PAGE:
One of the objections I have often raised against free market systems has been highlight the fiction that it allocates resources towards its more valued use.
Speaking in terms of desire fulfillment, we can direct resources towards uses that fulfill the most and strongest desires by putting them on the market and letting people bid for them. If one person is willing to spend $30 on something that another person is only willing to spend $20 on, then the $30 use will fulfill the more and stronger desires than the $20 use.
That is the theory anyway.
Unfortunately, it only works out that way when the two people are equally wealthy. When some people have a lot more wealth then others, then those with wealth have the ability to bid resources away from those who are poor, even though the poor person has a more highly valued use for those resources.
I first spoke of this problem after hurricane Katrina where people were selling bottled water for particularly high prices. They were accused of "price gouging". Some people defended this practice using the argument above - claiming that the water was going to its more highly valued uses because those people were willing to pay more for it.
I refuted that argument by using an example of two people - one person who only has $20 and who wants a bottle of water to give to her sick (and dehydrated) child. Another person wants that bottle of water to shampoo her pet poodle. In this case, the wealthy person only needs to bid $21 for the bottle of water and it is hers. Yet, it is clearly not the case that this is the use that would fulfill the most and strongest desires.
One example of this is that, as people get wealthier, they tend to eat more meat. The production of meat takes grain. It takes, on average, 7 pounds of grain to produce 1 pound of meat. This is quite comparable to the person above bidding up the price of water so that she can shampoo her dog. They are bidding the grain needed to feed the animals off of the tables of people who need the grain to survive.
Another example of this involves the production of ethanol. Like the production of meat, ethanol purchasers are buying grain - bidding it away from people who otherwise would have used it to eat. Again, rich people bid a resource away from poor people on the open market, even though the poor people would have used it to fulfill more and stronger desires.
In the latter case, we also have examples of government wealth-transfer systems that, for all practical purposes, tax the poor in order to provide benefits to the rich. The production of ethanol is being subsidized. So, we not only have rich people bidding the food away from poor people, but we have rich people using the government to force the transfer of food from those who would use it to eat to those who would use it to fuel their toys.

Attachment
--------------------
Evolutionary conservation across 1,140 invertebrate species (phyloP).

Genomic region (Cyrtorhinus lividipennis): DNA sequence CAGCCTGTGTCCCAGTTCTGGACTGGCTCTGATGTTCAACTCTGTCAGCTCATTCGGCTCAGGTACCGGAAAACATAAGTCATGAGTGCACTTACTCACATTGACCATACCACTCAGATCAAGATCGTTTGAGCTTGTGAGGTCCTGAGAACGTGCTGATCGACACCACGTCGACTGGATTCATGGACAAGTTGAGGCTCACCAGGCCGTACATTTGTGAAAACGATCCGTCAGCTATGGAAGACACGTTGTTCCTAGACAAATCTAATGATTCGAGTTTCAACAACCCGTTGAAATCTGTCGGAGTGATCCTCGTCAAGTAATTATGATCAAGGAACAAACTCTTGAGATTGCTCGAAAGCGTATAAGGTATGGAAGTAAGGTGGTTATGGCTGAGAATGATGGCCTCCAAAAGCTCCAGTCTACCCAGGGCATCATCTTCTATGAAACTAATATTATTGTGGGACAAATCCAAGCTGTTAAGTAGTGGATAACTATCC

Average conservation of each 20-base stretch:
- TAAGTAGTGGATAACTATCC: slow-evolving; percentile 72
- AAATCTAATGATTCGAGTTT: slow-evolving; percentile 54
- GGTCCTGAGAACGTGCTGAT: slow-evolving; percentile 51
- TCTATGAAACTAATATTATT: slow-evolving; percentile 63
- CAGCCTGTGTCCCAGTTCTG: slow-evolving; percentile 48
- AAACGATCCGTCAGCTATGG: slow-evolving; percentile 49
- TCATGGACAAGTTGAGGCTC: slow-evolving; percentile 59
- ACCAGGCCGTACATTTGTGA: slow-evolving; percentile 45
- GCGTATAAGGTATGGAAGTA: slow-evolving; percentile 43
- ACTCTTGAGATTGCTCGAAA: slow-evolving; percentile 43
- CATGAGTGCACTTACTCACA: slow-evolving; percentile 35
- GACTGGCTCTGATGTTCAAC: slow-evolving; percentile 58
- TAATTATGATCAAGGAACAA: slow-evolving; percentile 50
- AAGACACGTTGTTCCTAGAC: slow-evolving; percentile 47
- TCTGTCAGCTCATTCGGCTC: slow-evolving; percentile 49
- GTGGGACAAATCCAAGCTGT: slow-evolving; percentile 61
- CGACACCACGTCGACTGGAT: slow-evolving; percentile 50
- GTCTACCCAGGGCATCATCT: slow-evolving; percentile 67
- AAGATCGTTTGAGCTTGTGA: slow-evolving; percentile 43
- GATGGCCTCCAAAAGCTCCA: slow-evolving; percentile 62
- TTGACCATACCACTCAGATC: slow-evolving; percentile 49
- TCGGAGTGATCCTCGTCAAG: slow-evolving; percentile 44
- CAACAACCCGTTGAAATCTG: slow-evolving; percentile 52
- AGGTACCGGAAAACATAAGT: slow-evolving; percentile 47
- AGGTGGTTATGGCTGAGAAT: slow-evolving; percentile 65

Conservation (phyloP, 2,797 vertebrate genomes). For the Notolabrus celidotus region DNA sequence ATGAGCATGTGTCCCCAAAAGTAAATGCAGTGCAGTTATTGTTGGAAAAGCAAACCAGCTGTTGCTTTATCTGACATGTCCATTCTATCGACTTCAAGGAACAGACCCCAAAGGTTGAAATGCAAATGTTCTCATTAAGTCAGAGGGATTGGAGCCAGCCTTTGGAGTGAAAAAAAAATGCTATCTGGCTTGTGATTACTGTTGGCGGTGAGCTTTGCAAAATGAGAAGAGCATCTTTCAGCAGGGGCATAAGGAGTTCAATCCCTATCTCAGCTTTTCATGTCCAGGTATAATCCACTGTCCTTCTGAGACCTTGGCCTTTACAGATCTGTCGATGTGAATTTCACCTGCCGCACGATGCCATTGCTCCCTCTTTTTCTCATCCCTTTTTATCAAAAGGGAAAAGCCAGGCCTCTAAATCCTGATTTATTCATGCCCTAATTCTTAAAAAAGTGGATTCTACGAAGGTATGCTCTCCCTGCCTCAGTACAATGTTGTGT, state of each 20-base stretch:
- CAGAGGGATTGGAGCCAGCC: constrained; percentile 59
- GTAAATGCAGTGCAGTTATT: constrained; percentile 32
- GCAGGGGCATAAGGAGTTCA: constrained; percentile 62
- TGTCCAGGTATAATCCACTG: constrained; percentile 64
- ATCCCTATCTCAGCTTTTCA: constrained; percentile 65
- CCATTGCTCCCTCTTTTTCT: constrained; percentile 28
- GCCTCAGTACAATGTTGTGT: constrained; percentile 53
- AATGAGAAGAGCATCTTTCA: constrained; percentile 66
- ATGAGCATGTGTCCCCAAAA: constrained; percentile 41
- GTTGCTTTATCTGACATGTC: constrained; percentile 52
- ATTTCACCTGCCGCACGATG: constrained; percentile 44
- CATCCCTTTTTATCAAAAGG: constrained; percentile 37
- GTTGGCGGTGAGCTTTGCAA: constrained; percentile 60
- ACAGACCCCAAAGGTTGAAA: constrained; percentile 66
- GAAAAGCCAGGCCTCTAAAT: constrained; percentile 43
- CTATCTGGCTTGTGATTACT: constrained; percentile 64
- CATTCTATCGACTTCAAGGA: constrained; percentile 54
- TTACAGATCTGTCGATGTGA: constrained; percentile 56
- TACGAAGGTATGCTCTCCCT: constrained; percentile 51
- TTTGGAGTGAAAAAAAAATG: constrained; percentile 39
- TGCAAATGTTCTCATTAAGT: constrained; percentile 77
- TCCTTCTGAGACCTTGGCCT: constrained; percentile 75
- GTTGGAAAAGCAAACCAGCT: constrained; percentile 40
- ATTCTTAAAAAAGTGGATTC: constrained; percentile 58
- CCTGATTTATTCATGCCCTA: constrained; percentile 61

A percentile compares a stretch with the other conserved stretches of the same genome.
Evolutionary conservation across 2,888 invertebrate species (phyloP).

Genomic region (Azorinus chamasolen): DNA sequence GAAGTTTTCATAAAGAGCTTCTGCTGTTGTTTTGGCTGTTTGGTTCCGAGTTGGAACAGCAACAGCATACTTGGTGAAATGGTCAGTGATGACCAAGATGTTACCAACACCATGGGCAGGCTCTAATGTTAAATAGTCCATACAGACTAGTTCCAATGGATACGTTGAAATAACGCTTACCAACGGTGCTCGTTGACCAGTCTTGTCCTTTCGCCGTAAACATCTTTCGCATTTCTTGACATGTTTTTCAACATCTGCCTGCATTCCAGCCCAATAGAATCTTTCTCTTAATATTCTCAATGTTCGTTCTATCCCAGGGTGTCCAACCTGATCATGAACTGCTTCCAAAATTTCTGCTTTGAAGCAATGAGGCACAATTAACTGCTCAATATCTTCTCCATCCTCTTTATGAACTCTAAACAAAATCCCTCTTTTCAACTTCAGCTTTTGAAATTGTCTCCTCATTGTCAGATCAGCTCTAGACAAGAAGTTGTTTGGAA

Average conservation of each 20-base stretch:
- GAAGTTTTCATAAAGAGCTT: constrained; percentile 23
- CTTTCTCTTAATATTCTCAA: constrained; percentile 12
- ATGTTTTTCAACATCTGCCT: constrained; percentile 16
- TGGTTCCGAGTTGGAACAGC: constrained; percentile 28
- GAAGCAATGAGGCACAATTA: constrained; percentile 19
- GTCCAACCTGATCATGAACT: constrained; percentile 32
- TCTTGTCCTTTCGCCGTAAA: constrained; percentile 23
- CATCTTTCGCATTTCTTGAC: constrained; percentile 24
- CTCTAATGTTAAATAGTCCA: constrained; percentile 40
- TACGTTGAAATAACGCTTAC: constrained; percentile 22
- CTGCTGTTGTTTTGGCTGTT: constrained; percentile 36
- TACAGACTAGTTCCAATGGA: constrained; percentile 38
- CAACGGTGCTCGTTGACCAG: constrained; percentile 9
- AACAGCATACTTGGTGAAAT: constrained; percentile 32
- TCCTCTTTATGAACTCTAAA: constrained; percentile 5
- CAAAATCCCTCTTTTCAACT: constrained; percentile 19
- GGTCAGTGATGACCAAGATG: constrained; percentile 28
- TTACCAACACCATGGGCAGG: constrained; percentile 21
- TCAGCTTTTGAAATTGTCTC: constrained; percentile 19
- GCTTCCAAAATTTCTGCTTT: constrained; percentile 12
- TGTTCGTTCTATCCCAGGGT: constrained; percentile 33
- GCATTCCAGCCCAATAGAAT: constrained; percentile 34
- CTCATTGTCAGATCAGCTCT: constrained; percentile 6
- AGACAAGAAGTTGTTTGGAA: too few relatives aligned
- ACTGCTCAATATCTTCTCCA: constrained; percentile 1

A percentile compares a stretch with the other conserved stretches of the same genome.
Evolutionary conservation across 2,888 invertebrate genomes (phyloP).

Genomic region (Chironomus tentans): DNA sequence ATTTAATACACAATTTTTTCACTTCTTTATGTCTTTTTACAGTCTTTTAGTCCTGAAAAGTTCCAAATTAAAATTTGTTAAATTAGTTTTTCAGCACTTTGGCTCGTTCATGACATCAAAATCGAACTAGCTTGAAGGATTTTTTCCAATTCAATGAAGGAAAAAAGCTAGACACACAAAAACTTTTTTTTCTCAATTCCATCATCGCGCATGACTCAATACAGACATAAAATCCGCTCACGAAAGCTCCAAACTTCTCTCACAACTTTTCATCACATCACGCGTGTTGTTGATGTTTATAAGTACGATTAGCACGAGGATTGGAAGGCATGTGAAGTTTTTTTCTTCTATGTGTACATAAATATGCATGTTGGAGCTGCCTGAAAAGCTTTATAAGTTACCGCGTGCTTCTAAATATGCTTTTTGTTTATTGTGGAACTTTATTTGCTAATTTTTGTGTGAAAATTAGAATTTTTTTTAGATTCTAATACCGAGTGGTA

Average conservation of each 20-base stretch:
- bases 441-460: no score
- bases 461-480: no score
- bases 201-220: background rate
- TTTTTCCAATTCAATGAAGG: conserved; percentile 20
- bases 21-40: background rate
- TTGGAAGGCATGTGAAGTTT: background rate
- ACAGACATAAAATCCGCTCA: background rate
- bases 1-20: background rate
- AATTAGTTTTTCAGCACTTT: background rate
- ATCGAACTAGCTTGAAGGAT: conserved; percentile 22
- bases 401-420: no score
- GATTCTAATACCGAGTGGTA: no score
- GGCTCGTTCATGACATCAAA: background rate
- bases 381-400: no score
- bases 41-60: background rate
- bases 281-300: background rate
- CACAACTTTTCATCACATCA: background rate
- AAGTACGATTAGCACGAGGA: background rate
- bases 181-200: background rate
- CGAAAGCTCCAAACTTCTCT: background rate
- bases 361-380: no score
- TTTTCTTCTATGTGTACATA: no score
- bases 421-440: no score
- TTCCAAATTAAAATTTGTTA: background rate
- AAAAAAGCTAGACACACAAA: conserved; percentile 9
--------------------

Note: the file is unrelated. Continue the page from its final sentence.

The current riots in Egypt and elsewhere in the middle east are substantially grounded on rising food prices. Some of these rising prices are caused by droughts and/or floods in various parts of the world where food is grown - Russia, Ukraine, Argentina, and Australia. Yet, another substantial part of the cause is that the rich people are bidding up the price of food so that they can eat more meat and have fuel for their toys.
Even the weather-related causes of the food shortage may be attributable in part to climate change - which results from the burning of fossile fuels - which is something that serves the interests of wealthy people more than poor people (who have a very low carbon footprint). In this case, it is people who have money saying, "We are going to engage in activities that will destroy your fields and lead you to starvation without a thought of compensation for your loss."
The reason we in America and other developed countries are not seeing much of a change in our food prices is because we pay very little for food. Look at your grocery bill next time you go shopping and realize that what you have really bought with that money is a pretty package and advertising, The food is a small fraction of your overall bill.
(People who do not want to spend a substantial portion of their annual income on pretty food containers, advertising can take steps to remove these from their food costs. But, if this is what you like to spend your hard-earned money on, that's up to you.)
To the degree that this fuels the riots (and, certainly, it is not the only objection to the governments of Egypt and Tunisia), I do not know what the protesters are going to gain even if they win. Removing Egyptian "President" Mubarik will not end the droughts. It will not stop the practice whereby those who can afford to eat meat bid grains away from those who cannot. It will not end the free market demand for ethanol, nor will it likely end the forced transfer of wealth by government from those who can barely afford corn as food to those who can afford corn as fuel.
What we need to do is to take steps to make sure that food goes to those who need it to eat first, and to those who want it for something less valuable second, even when the latter can afford to bid the food away from the former on the open market, and even when the latter have the ability to use government to force food transfers from the poor to the rich.